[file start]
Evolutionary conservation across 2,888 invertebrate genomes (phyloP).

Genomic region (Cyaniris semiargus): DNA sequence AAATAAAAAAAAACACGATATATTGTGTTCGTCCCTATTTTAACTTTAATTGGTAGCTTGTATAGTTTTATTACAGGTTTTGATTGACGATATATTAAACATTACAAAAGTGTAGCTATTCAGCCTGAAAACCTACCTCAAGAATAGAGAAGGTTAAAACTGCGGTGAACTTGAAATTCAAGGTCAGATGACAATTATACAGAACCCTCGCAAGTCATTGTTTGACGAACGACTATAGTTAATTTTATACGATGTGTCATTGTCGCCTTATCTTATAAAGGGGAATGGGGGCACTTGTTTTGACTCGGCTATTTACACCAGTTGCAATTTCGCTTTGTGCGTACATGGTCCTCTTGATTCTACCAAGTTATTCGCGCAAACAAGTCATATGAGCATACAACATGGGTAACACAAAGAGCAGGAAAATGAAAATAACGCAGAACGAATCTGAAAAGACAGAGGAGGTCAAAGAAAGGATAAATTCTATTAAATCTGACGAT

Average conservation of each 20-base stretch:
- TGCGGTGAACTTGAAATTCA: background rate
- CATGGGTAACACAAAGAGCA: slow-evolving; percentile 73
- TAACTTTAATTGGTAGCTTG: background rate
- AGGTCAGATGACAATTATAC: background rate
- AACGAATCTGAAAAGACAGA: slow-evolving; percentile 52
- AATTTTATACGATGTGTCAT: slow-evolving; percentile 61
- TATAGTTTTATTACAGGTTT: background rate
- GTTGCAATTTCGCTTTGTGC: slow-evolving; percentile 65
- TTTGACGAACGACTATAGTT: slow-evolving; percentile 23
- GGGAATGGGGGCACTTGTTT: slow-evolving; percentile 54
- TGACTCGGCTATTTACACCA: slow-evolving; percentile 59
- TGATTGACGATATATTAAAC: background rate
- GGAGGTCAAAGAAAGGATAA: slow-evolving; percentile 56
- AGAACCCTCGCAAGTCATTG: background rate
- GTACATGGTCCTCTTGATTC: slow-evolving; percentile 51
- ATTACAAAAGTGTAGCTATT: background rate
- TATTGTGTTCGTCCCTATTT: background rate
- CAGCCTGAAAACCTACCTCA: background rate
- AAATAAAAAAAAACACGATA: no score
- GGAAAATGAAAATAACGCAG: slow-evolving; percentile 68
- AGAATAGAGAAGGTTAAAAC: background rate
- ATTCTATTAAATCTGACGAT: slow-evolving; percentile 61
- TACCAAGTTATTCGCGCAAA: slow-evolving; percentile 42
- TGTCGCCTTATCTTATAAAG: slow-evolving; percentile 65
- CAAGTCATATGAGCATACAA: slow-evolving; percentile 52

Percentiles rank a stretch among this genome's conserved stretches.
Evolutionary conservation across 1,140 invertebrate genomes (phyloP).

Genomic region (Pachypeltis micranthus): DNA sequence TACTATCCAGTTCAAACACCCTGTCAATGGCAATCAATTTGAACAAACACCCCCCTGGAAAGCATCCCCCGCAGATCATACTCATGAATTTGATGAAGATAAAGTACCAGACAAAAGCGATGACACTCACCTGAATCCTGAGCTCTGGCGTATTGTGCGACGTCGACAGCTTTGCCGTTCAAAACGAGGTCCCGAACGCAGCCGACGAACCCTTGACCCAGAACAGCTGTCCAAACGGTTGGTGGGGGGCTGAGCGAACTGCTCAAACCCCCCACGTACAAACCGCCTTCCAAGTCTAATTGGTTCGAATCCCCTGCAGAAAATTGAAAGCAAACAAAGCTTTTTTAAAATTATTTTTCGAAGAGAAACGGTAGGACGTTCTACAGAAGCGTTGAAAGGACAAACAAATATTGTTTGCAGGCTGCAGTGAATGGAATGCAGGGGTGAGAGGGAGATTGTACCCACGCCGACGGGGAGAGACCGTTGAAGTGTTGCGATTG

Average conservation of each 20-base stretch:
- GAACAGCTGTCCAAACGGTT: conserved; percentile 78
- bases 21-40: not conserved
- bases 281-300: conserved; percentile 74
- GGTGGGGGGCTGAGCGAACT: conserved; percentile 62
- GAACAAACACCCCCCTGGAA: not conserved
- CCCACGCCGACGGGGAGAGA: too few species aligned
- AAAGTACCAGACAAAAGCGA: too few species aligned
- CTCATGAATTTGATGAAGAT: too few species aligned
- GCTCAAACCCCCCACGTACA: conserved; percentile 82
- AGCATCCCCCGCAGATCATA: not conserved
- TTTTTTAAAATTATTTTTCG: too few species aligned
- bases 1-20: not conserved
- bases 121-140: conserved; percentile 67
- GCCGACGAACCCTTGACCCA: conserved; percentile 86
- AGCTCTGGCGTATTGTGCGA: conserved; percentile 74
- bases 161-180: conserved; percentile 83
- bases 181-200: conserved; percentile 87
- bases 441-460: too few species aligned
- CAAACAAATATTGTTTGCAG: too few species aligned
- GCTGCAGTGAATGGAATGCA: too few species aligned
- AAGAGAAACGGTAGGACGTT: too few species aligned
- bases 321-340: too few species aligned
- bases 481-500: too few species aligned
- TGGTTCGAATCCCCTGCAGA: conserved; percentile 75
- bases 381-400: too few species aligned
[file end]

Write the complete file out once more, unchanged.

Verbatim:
Evolutionary conservation across 2,888 invertebrate genomes (phyloP).

Genomic region (Cyaniris semiargus): DNA sequence AAATAAAAAAAAACACGATATATTGTGTTCGTCCCTATTTTAACTTTAATTGGTAGCTTGTATAGTTTTATTACAGGTTTTGATTGACGATATATTAAACATTACAAAAGTGTAGCTATTCAGCCTGAAAACCTACCTCAAGAATAGAGAAGGTTAAAACTGCGGTGAACTTGAAATTCAAGGTCAGATGACAATTATACAGAACCCTCGCAAGTCATTGTTTGACGAACGACTATAGTTAATTTTATACGATGTGTCATTGTCGCCTTATCTTATAAAGGGGAATGGGGGCACTTGTTTTGACTCGGCTATTTACACCAGTTGCAATTTCGCTTTGTGCGTACATGGTCCTCTTGATTCTACCAAGTTATTCGCGCAAACAAGTCATATGAGCATACAACATGGGTAACACAAAGAGCAGGAAAATGAAAATAACGCAGAACGAATCTGAAAAGACAGAGGAGGTCAAAGAAAGGATAAATTCTATTAAATCTGACGAT

Average conservation of each 20-base stretch:
- TGCGGTGAACTTGAAATTCA: background rate
- CATGGGTAACACAAAGAGCA: slow-evolving; percentile 73
- TAACTTTAATTGGTAGCTTG: background rate
- AGGTCAGATGACAATTATAC: background rate
- AACGAATCTGAAAAGACAGA: slow-evolving; percentile 52
- AATTTTATACGATGTGTCAT: slow-evolving; percentile 61
- TATAGTTTTATTACAGGTTT: background rate
- GTTGCAATTTCGCTTTGTGC: slow-evolving; percentile 65
- TTTGACGAACGACTATAGTT: slow-evolving; percentile 23
- GGGAATGGGGGCACTTGTTT: slow-evolving; percentile 54
- TGACTCGGCTATTTACACCA: slow-evolving; percentile 59
- TGATTGACGATATATTAAAC: background rate
- GGAGGTCAAAGAAAGGATAA: slow-evolving; percentile 56
- AGAACCCTCGCAAGTCATTG: background rate
- GTACATGGTCCTCTTGATTC: slow-evolving; percentile 51
- ATTACAAAAGTGTAGCTATT: background rate
- TATTGTGTTCGTCCCTATTT: background rate
- CAGCCTGAAAACCTACCTCA: background rate
- AAATAAAAAAAAACACGATA: no score
- GGAAAATGAAAATAACGCAG: slow-evolving; percentile 68
- AGAATAGAGAAGGTTAAAAC: background rate
- ATTCTATTAAATCTGACGAT: slow-evolving; percentile 61
- TACCAAGTTATTCGCGCAAA: slow-evolving; percentile 42
- TGTCGCCTTATCTTATAAAG: slow-evolving; percentile 65
- CAAGTCATATGAGCATACAA: slow-evolving; percentile 52

Percentiles rank a stretch among this genome's conserved stretches.
Evolutionary conservation across 1,140 invertebrate genomes (phyloP).

Genomic region (Pachypeltis micranthus): DNA sequence TACTATCCAGTTCAAACACCCTGTCAATGGCAATCAATTTGAACAAACACCCCCCTGGAAAGCATCCCCCGCAGATCATACTCATGAATTTGATGAAGATAAAGTACCAGACAAAAGCGATGACACTCACCTGAATCCTGAGCTCTGGCGTATTGTGCGACGTCGACAGCTTTGCCGTTCAAAACGAGGTCCCGAACGCAGCCGACGAACCCTTGACCCAGAACAGCTGTCCAAACGGTTGGTGGGGGGCTGAGCGAACTGCTCAAACCCCCCACGTACAAACCGCCTTCCAAGTCTAATTGGTTCGAATCCCCTGCAGAAAATTGAAAGCAAACAAAGCTTTTTTAAAATTATTTTTCGAAGAGAAACGGTAGGACGTTCTACAGAAGCGTTGAAAGGACAAACAAATATTGTTTGCAGGCTGCAGTGAATGGAATGCAGGGGTGAGAGGGAGATTGTACCCACGCCGACGGGGAGAGACCGTTGAAGTGTTGCGATTG

Average conservation of each 20-base stretch:
- GAACAGCTGTCCAAACGGTT: conserved; percentile 78
- bases 21-40: not conserved
- bases 281-300: conserved; percentile 74
- GGTGGGGGGCTGAGCGAACT: conserved; percentile 62
- GAACAAACACCCCCCTGGAA: not conserved
- CCCACGCCGACGGGGAGAGA: too few species aligned
- AAAGTACCAGACAAAAGCGA: too few species aligned
- CTCATGAATTTGATGAAGAT: too few species aligned
- GCTCAAACCCCCCACGTACA: conserved; percentile 82
- AGCATCCCCCGCAGATCATA: not conserved
- TTTTTTAAAATTATTTTTCG: too few species aligned
- bases 1-20: not conserved
- bases 121-140: conserved; percentile 67
- GCCGACGAACCCTTGACCCA: conserved; percentile 86
- AGCTCTGGCGTATTGTGCGA: conserved; percentile 74
- bases 161-180: conserved; percentile 83
- bases 181-200: conserved; percentile 87
- bases 441-460: too few species aligned
- CAAACAAATATTGTTTGCAG: too few species aligned
- GCTGCAGTGAATGGAATGCA: too few species aligned
- AAGAGAAACGGTAGGACGTT: too few species aligned
- bases 321-340: too few species aligned
- bases 481-500: too few species aligned
- TGGTTCGAATCCCCTGCAGA: conserved; percentile 75
- bases 381-400: too few species aligned